Abusing ethics: Recurrent uses of ethical fallacies among nurses

    Research output: Contribution to conference without a publisher/journalPaperResearchpeer-review

    Abstract

    This paper presents the result from our research on how nurse managers use and occasionally misuse inconclusive ethical arguments to engage their personnel in current reforms. The Danish health care system has undergone a series of reforms inspired by New Public Management theories, which have promised better services for lower costs. Despite the positive intention, such
    reforms have not always been received as such by front line nurses, who often see an opposition between these processes with their focus on efficiency and the fundamental values of nursing. In this climate, nurse managers responsible for implementing the reforms, struggle to find ways to reconcile the conflicting interest of nurses and reforms, in order to engage their personnel in this process of change. Based on observation, individual and focus group interviews we collected and analyzed the arguments given by managers, paying special attention to the way in which ethical arguments are used in relation to engagement. Our research shows that ethical arguments are extremely common, and they are used either to elicit engagement, or to demand engagement considering the result of a duty. However, most interestingly it was possible for us to find recurrence of fallacious arguments of different kinds.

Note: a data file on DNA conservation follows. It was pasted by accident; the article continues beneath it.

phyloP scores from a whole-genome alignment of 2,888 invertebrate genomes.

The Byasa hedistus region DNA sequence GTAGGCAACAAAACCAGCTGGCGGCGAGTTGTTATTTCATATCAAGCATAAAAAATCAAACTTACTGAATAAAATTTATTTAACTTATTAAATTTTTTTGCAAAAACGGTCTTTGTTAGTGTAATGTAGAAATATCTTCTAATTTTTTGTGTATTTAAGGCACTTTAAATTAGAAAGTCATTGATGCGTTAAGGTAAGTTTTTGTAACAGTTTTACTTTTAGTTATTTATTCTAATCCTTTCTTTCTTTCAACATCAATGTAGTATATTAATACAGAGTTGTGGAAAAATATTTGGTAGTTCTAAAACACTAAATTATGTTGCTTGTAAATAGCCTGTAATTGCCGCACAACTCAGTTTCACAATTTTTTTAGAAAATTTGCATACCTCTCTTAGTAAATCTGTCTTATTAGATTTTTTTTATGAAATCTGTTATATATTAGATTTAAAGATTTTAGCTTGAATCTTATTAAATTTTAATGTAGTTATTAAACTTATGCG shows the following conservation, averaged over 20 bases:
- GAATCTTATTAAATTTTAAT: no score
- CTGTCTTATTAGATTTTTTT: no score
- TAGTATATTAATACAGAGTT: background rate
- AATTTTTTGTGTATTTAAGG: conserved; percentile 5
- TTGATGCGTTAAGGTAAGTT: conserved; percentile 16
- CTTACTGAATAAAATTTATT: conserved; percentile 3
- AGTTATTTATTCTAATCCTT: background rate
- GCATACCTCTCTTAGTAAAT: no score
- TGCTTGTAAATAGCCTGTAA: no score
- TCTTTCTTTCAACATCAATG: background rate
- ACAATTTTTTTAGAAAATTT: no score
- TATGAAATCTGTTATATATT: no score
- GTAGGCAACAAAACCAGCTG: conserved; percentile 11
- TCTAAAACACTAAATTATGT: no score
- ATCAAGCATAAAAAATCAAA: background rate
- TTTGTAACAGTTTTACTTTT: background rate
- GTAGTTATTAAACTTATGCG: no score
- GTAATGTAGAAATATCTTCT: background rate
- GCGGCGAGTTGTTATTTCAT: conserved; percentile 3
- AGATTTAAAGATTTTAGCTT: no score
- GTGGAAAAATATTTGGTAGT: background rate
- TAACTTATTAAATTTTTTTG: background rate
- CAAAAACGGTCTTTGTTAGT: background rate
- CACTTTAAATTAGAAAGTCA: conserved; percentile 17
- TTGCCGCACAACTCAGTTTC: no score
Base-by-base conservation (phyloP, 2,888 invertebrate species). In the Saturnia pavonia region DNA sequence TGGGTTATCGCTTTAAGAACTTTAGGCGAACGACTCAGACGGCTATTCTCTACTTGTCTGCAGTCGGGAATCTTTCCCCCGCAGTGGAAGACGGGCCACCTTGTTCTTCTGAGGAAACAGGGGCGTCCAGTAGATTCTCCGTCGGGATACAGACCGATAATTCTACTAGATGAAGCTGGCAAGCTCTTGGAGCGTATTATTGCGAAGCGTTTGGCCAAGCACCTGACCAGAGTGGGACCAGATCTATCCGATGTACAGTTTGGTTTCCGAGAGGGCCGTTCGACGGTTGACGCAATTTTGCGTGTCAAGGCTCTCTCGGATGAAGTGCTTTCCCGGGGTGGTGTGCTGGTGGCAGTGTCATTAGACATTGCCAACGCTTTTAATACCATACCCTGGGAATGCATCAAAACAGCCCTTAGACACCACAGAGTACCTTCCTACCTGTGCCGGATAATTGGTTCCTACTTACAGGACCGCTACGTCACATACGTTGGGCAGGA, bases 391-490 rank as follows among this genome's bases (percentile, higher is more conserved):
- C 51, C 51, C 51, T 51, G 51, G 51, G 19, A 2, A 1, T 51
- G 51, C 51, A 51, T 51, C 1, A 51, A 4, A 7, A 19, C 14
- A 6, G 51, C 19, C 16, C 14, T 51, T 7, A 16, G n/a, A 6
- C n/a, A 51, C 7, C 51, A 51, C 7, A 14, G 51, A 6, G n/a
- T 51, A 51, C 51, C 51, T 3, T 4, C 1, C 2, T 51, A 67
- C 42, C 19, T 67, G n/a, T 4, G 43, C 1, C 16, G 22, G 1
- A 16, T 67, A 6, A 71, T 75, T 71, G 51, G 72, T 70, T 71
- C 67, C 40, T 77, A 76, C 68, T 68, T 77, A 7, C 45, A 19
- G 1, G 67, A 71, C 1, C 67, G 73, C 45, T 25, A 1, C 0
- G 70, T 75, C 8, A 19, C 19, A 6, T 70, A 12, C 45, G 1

Based on these findings, I will argue that the use of fallacious arguments in order to generate engagement is in reality an abusive use of ethics, which raises important questions. I argue that depending on the degree of awareness of the use of a fallacy, eliciting engagement with fallacious arguments can be in itself and unethical action. I will also like to point out the potential conflict that
    can arise from abusive argumentation methods. Finally, I will focus on how paying attention to the structure of arguments used in reform processes can be an important tool for promoting dialogue in situations, which are otherwise often perceived as power struggles.
    Original languageEnglish
    Publication date2017
    Publication statusPublished - 2017
    Event“Present and Future Challenges and Opportunities for Ethics in Nursing and Care” - Centre for Biomedical Ethics and Law, KU Leuven, Leuven, Belgium
    Duration: 15 Sep 201716 Sep 2017

    Conference

    Conference“Present and Future Challenges and Opportunities for Ethics in Nursing and Care”
    LocationCentre for Biomedical Ethics and Law, KU Leuven
    Country/TerritoryBelgium
    CityLeuven
    Period15/09/1716/09/17

    Keywords

    • disease, health science and nursing

    Cite this